8:00 PM, 8th November, 2003
Charlie Kaufman is doing adaptations again - this time, the subject is game show creator/host Chuck Barris's cult 'unauthorised autobiography', Confessions Of A Dangerous Mind. This is the book in which Barris somewhat bizarrely claims to have secretly been an assassin for the CIA by night while he worked on his TV shows by day. Confessions is George Clooney's directorial debut - and by all accounts, he does a better than average job of it (albeit influenced by the style of collaborator Soderbergh, who has an executive producer credit on this film)
Clooney also co-stars as Barris's CIA handler Jim Byrd, but the real standout performance is reported to be Sam Rockwell (Galaxy Quest, The Green Mile), as Chuck Barris himself, in his first leading role. Other co-stars are Drew Barrymore (who it's good to see taking on some more risky projects in between Charlie's Angels outings) and Julia Roberts. Some of Clooney's actor friends appear in brief cameos
Gentle reader, I'm not going to lie to you - I haven't seen this film. It doesn't even open in Australia until our first week of screenings. However, I can tell you that Kaufman's name on the script is enough reason alone for me to want to watch it - his films are always strikingly original - and it'll be interesting to see how Clooney handles himself as a director, particularly with a script that was widely considered to be unfilmable.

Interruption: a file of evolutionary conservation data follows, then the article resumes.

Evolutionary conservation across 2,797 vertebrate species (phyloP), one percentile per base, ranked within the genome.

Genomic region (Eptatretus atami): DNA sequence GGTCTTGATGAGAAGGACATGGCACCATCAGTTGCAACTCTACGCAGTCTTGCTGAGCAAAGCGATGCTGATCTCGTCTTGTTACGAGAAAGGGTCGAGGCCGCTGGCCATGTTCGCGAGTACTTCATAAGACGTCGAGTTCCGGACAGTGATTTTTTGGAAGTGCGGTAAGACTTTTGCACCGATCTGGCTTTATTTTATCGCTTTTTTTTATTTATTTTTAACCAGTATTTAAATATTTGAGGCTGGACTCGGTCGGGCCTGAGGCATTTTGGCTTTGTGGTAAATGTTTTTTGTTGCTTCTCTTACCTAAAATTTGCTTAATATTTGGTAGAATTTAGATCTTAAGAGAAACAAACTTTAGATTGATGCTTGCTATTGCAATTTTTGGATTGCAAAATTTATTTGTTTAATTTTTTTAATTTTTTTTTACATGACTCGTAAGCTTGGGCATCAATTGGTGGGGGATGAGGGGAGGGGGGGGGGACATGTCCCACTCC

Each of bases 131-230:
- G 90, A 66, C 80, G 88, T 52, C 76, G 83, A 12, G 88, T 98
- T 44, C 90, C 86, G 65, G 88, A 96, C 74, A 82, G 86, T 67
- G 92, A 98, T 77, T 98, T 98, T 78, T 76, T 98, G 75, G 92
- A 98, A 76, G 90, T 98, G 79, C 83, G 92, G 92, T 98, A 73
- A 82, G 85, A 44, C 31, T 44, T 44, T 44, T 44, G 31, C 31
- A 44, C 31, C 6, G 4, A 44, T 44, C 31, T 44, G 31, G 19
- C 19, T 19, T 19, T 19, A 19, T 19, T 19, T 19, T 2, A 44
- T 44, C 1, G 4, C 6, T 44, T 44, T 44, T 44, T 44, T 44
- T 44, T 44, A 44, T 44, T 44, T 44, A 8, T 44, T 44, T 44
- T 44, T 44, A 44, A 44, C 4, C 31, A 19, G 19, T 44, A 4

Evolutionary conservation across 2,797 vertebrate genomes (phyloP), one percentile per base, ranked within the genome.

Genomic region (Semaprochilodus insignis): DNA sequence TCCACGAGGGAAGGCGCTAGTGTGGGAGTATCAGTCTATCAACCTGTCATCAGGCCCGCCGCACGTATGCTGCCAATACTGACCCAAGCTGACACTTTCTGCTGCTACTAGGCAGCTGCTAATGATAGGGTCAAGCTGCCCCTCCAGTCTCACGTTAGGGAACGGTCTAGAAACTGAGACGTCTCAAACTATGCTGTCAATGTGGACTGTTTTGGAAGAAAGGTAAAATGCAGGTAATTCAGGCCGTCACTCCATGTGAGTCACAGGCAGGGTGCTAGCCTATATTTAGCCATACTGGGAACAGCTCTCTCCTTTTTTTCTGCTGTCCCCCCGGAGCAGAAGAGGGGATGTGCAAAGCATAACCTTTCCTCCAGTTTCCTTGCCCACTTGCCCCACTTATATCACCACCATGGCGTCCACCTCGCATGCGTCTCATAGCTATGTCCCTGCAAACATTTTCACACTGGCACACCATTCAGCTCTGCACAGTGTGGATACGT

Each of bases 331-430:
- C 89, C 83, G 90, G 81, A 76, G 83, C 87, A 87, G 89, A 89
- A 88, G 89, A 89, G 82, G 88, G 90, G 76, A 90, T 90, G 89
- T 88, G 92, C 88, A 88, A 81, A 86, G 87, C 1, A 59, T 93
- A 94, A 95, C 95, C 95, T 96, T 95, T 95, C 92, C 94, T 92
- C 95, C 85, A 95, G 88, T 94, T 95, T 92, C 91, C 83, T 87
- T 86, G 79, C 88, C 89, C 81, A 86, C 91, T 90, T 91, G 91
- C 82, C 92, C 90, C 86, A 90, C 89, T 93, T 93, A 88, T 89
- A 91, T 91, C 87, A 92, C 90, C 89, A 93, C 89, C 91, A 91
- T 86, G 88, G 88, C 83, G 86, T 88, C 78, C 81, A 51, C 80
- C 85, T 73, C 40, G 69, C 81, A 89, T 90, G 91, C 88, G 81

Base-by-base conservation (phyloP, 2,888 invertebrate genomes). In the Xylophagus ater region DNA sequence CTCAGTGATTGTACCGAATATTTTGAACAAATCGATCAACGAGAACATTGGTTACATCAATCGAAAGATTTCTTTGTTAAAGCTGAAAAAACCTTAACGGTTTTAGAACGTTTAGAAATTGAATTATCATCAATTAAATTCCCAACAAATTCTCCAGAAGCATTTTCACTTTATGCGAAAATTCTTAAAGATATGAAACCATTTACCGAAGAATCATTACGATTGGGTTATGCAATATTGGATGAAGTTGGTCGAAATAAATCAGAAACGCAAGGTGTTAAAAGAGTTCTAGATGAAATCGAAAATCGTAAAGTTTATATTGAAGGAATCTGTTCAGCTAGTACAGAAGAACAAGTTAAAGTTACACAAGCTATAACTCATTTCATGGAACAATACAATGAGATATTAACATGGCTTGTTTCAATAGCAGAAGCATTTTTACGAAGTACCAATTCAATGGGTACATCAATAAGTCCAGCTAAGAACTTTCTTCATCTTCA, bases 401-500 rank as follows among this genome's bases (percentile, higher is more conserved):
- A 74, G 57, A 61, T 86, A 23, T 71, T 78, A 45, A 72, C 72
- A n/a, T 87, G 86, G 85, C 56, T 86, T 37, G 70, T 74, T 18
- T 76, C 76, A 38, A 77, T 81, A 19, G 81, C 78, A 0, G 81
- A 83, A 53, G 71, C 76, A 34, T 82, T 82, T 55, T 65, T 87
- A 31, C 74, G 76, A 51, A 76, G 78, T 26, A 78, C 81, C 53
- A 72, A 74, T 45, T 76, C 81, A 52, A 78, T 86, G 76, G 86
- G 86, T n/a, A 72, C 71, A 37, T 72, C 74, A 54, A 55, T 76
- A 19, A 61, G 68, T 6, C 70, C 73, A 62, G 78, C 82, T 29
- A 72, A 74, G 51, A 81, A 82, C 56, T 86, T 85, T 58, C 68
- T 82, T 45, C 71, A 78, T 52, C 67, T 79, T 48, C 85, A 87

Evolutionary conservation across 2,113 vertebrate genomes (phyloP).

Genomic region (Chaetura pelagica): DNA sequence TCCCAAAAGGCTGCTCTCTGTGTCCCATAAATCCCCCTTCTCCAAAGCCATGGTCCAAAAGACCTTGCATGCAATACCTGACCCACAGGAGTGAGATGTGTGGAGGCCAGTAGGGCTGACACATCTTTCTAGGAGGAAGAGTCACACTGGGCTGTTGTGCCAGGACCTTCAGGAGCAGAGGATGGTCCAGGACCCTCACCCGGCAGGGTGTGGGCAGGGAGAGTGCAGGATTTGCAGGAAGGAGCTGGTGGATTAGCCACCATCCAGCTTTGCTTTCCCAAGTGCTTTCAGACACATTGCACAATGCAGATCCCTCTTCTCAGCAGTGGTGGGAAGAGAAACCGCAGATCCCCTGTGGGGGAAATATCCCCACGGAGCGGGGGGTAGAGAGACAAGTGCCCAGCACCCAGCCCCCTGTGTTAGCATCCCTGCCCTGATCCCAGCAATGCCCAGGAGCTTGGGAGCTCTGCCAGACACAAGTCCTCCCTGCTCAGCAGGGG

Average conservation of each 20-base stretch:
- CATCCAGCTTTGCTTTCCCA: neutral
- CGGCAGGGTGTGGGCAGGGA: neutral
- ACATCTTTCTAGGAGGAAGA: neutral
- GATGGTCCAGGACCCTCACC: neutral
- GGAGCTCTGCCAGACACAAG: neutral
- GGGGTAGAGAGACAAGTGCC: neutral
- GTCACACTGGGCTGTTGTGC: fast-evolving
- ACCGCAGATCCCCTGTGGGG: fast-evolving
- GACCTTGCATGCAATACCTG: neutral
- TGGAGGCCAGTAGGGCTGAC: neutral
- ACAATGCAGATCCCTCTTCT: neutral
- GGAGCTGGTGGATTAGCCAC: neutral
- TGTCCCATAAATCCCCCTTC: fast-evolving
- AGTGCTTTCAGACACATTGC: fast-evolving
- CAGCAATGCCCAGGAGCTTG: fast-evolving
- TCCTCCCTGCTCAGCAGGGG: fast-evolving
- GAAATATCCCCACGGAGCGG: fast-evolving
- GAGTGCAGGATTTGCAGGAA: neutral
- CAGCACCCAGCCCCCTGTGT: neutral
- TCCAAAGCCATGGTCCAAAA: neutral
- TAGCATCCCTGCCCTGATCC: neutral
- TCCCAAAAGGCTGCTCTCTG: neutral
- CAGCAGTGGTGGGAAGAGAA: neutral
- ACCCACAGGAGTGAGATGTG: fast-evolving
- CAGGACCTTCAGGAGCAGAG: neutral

10:00 PM, 8th November, 2003
A series of murders in the small Australian town of West Village ((mdash)) the murders of a bikie, a construction worker, a sailor, a cowboy, and an American Indian ((mdash)) suddenly offers a lead when police realise that the theme is the Village People. So who is to be the last victim? Of course: one of the cops
This quirky film has a lot of laughs. The leads, stand-up comics who have worked together for ten years, combine physical comedy and outlandish jokes in a warm-hearted story of bumbling cops with their heart in the right place and a murderer out to get them before they get him. Australian comedy has had a deservedly high reputation for some time, and this film maintains the status quo